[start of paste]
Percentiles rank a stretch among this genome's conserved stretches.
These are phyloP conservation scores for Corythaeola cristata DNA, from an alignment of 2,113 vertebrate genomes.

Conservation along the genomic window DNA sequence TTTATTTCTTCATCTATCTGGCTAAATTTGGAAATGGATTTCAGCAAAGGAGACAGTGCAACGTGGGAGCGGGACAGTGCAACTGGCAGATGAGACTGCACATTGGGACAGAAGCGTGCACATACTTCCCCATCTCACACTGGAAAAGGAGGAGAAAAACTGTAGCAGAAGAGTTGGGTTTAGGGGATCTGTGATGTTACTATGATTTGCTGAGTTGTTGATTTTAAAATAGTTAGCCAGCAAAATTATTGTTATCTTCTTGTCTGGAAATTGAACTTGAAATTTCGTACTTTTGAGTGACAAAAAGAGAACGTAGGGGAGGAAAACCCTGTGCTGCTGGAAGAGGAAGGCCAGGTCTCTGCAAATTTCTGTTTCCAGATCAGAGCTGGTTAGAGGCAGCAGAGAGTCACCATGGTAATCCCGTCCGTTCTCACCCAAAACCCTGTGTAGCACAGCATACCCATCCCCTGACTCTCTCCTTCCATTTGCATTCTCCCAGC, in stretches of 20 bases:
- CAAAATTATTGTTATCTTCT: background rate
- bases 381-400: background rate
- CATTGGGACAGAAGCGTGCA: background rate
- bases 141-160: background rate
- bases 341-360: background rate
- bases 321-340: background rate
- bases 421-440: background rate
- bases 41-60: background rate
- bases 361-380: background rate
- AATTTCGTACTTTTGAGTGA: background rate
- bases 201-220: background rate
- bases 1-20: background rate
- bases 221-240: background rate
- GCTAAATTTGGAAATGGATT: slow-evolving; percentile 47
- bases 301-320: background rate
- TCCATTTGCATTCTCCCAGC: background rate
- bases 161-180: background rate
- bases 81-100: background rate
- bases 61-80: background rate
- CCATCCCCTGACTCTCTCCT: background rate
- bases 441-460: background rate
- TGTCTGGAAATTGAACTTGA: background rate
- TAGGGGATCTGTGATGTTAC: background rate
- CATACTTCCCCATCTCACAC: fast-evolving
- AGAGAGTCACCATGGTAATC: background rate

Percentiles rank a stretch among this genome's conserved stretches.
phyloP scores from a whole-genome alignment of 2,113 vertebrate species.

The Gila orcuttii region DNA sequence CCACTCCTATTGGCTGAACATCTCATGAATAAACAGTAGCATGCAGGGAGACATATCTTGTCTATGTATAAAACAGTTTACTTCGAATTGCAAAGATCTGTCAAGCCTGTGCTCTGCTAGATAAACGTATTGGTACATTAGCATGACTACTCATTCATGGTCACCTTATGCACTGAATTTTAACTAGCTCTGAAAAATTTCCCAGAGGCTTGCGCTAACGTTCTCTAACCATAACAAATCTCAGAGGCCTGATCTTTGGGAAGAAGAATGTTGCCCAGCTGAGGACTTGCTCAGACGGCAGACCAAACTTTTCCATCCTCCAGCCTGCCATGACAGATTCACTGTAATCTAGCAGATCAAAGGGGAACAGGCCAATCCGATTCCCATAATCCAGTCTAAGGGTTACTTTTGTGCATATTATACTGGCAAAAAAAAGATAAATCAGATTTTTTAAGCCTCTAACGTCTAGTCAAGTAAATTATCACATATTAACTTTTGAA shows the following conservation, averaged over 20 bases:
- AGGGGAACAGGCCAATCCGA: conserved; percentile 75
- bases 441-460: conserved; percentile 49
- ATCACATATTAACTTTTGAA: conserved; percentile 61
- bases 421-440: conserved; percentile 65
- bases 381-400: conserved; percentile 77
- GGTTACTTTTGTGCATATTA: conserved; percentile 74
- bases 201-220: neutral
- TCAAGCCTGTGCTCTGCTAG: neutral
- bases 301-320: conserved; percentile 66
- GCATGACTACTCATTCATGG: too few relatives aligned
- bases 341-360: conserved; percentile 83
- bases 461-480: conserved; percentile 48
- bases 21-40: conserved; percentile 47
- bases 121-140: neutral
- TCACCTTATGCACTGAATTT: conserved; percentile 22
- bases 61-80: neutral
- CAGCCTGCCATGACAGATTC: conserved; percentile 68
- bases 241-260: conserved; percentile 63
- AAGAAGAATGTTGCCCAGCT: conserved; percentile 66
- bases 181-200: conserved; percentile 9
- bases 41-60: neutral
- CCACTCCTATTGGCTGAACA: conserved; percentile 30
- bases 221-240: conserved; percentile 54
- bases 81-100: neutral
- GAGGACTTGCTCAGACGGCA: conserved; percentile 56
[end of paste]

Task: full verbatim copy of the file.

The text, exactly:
Percentiles rank a stretch among this genome's conserved stretches.
These are phyloP conservation scores for Corythaeola cristata DNA, from an alignment of 2,113 vertebrate genomes.

Conservation along the genomic window DNA sequence TTTATTTCTTCATCTATCTGGCTAAATTTGGAAATGGATTTCAGCAAAGGAGACAGTGCAACGTGGGAGCGGGACAGTGCAACTGGCAGATGAGACTGCACATTGGGACAGAAGCGTGCACATACTTCCCCATCTCACACTGGAAAAGGAGGAGAAAAACTGTAGCAGAAGAGTTGGGTTTAGGGGATCTGTGATGTTACTATGATTTGCTGAGTTGTTGATTTTAAAATAGTTAGCCAGCAAAATTATTGTTATCTTCTTGTCTGGAAATTGAACTTGAAATTTCGTACTTTTGAGTGACAAAAAGAGAACGTAGGGGAGGAAAACCCTGTGCTGCTGGAAGAGGAAGGCCAGGTCTCTGCAAATTTCTGTTTCCAGATCAGAGCTGGTTAGAGGCAGCAGAGAGTCACCATGGTAATCCCGTCCGTTCTCACCCAAAACCCTGTGTAGCACAGCATACCCATCCCCTGACTCTCTCCTTCCATTTGCATTCTCCCAGC, in stretches of 20 bases:
- CAAAATTATTGTTATCTTCT: background rate
- bases 381-400: background rate
- CATTGGGACAGAAGCGTGCA: background rate
- bases 141-160: background rate
- bases 341-360: background rate
- bases 321-340: background rate
- bases 421-440: background rate
- bases 41-60: background rate
- bases 361-380: background rate
- AATTTCGTACTTTTGAGTGA: background rate
- bases 201-220: background rate
- bases 1-20: background rate
- bases 221-240: background rate
- GCTAAATTTGGAAATGGATT: slow-evolving; percentile 47
- bases 301-320: background rate
- TCCATTTGCATTCTCCCAGC: background rate
- bases 161-180: background rate
- bases 81-100: background rate
- bases 61-80: background rate
- CCATCCCCTGACTCTCTCCT: background rate
- bases 441-460: background rate
- TGTCTGGAAATTGAACTTGA: background rate
- TAGGGGATCTGTGATGTTAC: background rate
- CATACTTCCCCATCTCACAC: fast-evolving
- AGAGAGTCACCATGGTAATC: background rate

Percentiles rank a stretch among this genome's conserved stretches.
phyloP scores from a whole-genome alignment of 2,113 vertebrate species.

The Gila orcuttii region DNA sequence CCACTCCTATTGGCTGAACATCTCATGAATAAACAGTAGCATGCAGGGAGACATATCTTGTCTATGTATAAAACAGTTTACTTCGAATTGCAAAGATCTGTCAAGCCTGTGCTCTGCTAGATAAACGTATTGGTACATTAGCATGACTACTCATTCATGGTCACCTTATGCACTGAATTTTAACTAGCTCTGAAAAATTTCCCAGAGGCTTGCGCTAACGTTCTCTAACCATAACAAATCTCAGAGGCCTGATCTTTGGGAAGAAGAATGTTGCCCAGCTGAGGACTTGCTCAGACGGCAGACCAAACTTTTCCATCCTCCAGCCTGCCATGACAGATTCACTGTAATCTAGCAGATCAAAGGGGAACAGGCCAATCCGATTCCCATAATCCAGTCTAAGGGTTACTTTTGTGCATATTATACTGGCAAAAAAAAGATAAATCAGATTTTTTAAGCCTCTAACGTCTAGTCAAGTAAATTATCACATATTAACTTTTGAA shows the following conservation, averaged over 20 bases:
- AGGGGAACAGGCCAATCCGA: conserved; percentile 75
- bases 441-460: conserved; percentile 49
- ATCACATATTAACTTTTGAA: conserved; percentile 61
- bases 421-440: conserved; percentile 65
- bases 381-400: conserved; percentile 77
- GGTTACTTTTGTGCATATTA: conserved; percentile 74
- bases 201-220: neutral
- TCAAGCCTGTGCTCTGCTAG: neutral
- bases 301-320: conserved; percentile 66
- GCATGACTACTCATTCATGG: too few relatives aligned
- bases 341-360: conserved; percentile 83
- bases 461-480: conserved; percentile 48
- bases 21-40: conserved; percentile 47
- bases 121-140: neutral
- TCACCTTATGCACTGAATTT: conserved; percentile 22
- bases 61-80: neutral
- CAGCCTGCCATGACAGATTC: conserved; percentile 68
- bases 241-260: conserved; percentile 63
- AAGAAGAATGTTGCCCAGCT: conserved; percentile 66
- bases 181-200: conserved; percentile 9
- bases 41-60: neutral
- CCACTCCTATTGGCTGAACA: conserved; percentile 30
- bases 221-240: conserved; percentile 54
- bases 81-100: neutral
- GAGGACTTGCTCAGACGGCA: conserved; percentile 56